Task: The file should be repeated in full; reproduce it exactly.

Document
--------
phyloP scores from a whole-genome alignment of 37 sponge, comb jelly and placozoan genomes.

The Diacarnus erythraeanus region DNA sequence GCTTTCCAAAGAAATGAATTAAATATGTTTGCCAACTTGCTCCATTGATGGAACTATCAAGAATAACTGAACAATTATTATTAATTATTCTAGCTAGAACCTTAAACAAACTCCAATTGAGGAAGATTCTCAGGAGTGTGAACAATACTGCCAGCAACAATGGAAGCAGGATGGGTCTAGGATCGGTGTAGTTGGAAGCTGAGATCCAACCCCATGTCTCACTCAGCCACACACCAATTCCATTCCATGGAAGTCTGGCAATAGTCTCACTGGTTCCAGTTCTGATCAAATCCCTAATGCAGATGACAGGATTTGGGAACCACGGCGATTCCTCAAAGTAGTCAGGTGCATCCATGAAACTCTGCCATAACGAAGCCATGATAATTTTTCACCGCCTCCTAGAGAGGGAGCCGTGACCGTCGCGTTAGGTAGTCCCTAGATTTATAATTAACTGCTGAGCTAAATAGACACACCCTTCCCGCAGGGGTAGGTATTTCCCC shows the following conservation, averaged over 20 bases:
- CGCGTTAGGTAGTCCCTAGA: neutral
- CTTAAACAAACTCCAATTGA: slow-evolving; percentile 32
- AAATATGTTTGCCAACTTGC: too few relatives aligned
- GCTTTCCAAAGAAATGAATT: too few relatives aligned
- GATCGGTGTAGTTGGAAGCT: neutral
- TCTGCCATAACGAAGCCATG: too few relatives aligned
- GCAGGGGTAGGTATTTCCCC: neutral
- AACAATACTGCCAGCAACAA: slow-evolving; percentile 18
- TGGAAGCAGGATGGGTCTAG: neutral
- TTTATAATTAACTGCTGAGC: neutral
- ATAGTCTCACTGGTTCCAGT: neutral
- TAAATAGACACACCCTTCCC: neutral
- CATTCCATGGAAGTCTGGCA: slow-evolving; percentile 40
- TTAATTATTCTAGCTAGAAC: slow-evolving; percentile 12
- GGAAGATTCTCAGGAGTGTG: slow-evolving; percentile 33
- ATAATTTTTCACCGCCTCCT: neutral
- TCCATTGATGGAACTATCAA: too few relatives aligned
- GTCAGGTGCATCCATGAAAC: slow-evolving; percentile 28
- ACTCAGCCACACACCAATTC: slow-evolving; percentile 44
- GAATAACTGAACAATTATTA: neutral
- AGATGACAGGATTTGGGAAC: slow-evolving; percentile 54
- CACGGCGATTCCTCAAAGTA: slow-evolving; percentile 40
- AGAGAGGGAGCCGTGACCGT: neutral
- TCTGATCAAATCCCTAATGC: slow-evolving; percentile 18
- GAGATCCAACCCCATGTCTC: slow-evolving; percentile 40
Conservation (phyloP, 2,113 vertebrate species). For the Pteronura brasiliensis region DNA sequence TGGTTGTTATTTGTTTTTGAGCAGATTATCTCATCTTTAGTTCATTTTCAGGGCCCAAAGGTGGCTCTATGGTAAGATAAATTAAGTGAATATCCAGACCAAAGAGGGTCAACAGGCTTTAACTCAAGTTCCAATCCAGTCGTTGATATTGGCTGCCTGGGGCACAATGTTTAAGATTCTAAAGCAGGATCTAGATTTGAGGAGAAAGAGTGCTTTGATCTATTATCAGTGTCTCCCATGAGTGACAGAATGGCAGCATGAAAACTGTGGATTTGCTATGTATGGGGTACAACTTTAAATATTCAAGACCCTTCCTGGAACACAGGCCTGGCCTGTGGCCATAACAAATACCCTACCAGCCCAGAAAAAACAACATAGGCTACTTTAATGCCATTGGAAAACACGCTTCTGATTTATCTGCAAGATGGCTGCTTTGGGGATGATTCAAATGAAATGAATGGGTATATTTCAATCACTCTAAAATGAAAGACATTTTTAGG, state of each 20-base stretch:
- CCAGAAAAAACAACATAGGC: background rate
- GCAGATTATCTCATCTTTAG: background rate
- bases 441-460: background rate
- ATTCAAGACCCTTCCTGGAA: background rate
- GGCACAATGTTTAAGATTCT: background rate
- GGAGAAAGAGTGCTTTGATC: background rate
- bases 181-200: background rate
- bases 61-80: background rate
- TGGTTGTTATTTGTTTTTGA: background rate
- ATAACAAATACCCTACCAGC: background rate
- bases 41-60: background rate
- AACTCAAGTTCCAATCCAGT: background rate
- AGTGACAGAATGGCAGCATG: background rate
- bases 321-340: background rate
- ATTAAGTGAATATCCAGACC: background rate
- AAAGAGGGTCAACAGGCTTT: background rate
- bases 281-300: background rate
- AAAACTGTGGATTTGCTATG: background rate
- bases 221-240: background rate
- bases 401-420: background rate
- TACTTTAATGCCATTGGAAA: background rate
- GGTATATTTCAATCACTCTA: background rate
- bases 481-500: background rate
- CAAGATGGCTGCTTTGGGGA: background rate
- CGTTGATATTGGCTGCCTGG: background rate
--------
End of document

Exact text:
phyloP scores from a whole-genome alignment of 37 sponge, comb jelly and placozoan genomes.

The Diacarnus erythraeanus region DNA sequence GCTTTCCAAAGAAATGAATTAAATATGTTTGCCAACTTGCTCCATTGATGGAACTATCAAGAATAACTGAACAATTATTATTAATTATTCTAGCTAGAACCTTAAACAAACTCCAATTGAGGAAGATTCTCAGGAGTGTGAACAATACTGCCAGCAACAATGGAAGCAGGATGGGTCTAGGATCGGTGTAGTTGGAAGCTGAGATCCAACCCCATGTCTCACTCAGCCACACACCAATTCCATTCCATGGAAGTCTGGCAATAGTCTCACTGGTTCCAGTTCTGATCAAATCCCTAATGCAGATGACAGGATTTGGGAACCACGGCGATTCCTCAAAGTAGTCAGGTGCATCCATGAAACTCTGCCATAACGAAGCCATGATAATTTTTCACCGCCTCCTAGAGAGGGAGCCGTGACCGTCGCGTTAGGTAGTCCCTAGATTTATAATTAACTGCTGAGCTAAATAGACACACCCTTCCCGCAGGGGTAGGTATTTCCCC shows the following conservation, averaged over 20 bases:
- CGCGTTAGGTAGTCCCTAGA: neutral
- CTTAAACAAACTCCAATTGA: slow-evolving; percentile 32
- AAATATGTTTGCCAACTTGC: too few relatives aligned
- GCTTTCCAAAGAAATGAATT: too few relatives aligned
- GATCGGTGTAGTTGGAAGCT: neutral
- TCTGCCATAACGAAGCCATG: too few relatives aligned
- GCAGGGGTAGGTATTTCCCC: neutral
- AACAATACTGCCAGCAACAA: slow-evolving; percentile 18
- TGGAAGCAGGATGGGTCTAG: neutral
- TTTATAATTAACTGCTGAGC: neutral
- ATAGTCTCACTGGTTCCAGT: neutral
- TAAATAGACACACCCTTCCC: neutral
- CATTCCATGGAAGTCTGGCA: slow-evolving; percentile 40
- TTAATTATTCTAGCTAGAAC: slow-evolving; percentile 12
- GGAAGATTCTCAGGAGTGTG: slow-evolving; percentile 33
- ATAATTTTTCACCGCCTCCT: neutral
- TCCATTGATGGAACTATCAA: too few relatives aligned
- GTCAGGTGCATCCATGAAAC: slow-evolving; percentile 28
- ACTCAGCCACACACCAATTC: slow-evolving; percentile 44
- GAATAACTGAACAATTATTA: neutral
- AGATGACAGGATTTGGGAAC: slow-evolving; percentile 54
- CACGGCGATTCCTCAAAGTA: slow-evolving; percentile 40
- AGAGAGGGAGCCGTGACCGT: neutral
- TCTGATCAAATCCCTAATGC: slow-evolving; percentile 18
- GAGATCCAACCCCATGTCTC: slow-evolving; percentile 40
Conservation (phyloP, 2,113 vertebrate species). For the Pteronura brasiliensis region DNA sequence TGGTTGTTATTTGTTTTTGAGCAGATTATCTCATCTTTAGTTCATTTTCAGGGCCCAAAGGTGGCTCTATGGTAAGATAAATTAAGTGAATATCCAGACCAAAGAGGGTCAACAGGCTTTAACTCAAGTTCCAATCCAGTCGTTGATATTGGCTGCCTGGGGCACAATGTTTAAGATTCTAAAGCAGGATCTAGATTTGAGGAGAAAGAGTGCTTTGATCTATTATCAGTGTCTCCCATGAGTGACAGAATGGCAGCATGAAAACTGTGGATTTGCTATGTATGGGGTACAACTTTAAATATTCAAGACCCTTCCTGGAACACAGGCCTGGCCTGTGGCCATAACAAATACCCTACCAGCCCAGAAAAAACAACATAGGCTACTTTAATGCCATTGGAAAACACGCTTCTGATTTATCTGCAAGATGGCTGCTTTGGGGATGATTCAAATGAAATGAATGGGTATATTTCAATCACTCTAAAATGAAAGACATTTTTAGG, state of each 20-base stretch:
- CCAGAAAAAACAACATAGGC: background rate
- GCAGATTATCTCATCTTTAG: background rate
- bases 441-460: background rate
- ATTCAAGACCCTTCCTGGAA: background rate
- GGCACAATGTTTAAGATTCT: background rate
- GGAGAAAGAGTGCTTTGATC: background rate
- bases 181-200: background rate
- bases 61-80: background rate
- TGGTTGTTATTTGTTTTTGA: background rate
- ATAACAAATACCCTACCAGC: background rate
- bases 41-60: background rate
- AACTCAAGTTCCAATCCAGT: background rate
- AGTGACAGAATGGCAGCATG: background rate
- bases 321-340: background rate
- ATTAAGTGAATATCCAGACC: background rate
- AAAGAGGGTCAACAGGCTTT: background rate
- bases 281-300: background rate
- AAAACTGTGGATTTGCTATG: background rate
- bases 221-240: background rate
- bases 401-420: background rate
- TACTTTAATGCCATTGGAAA: background rate
- GGTATATTTCAATCACTCTA: background rate
- bases 481-500: background rate
- CAAGATGGCTGCTTTGGGGA: background rate
- CGTTGATATTGGCTGCCTGG: background rate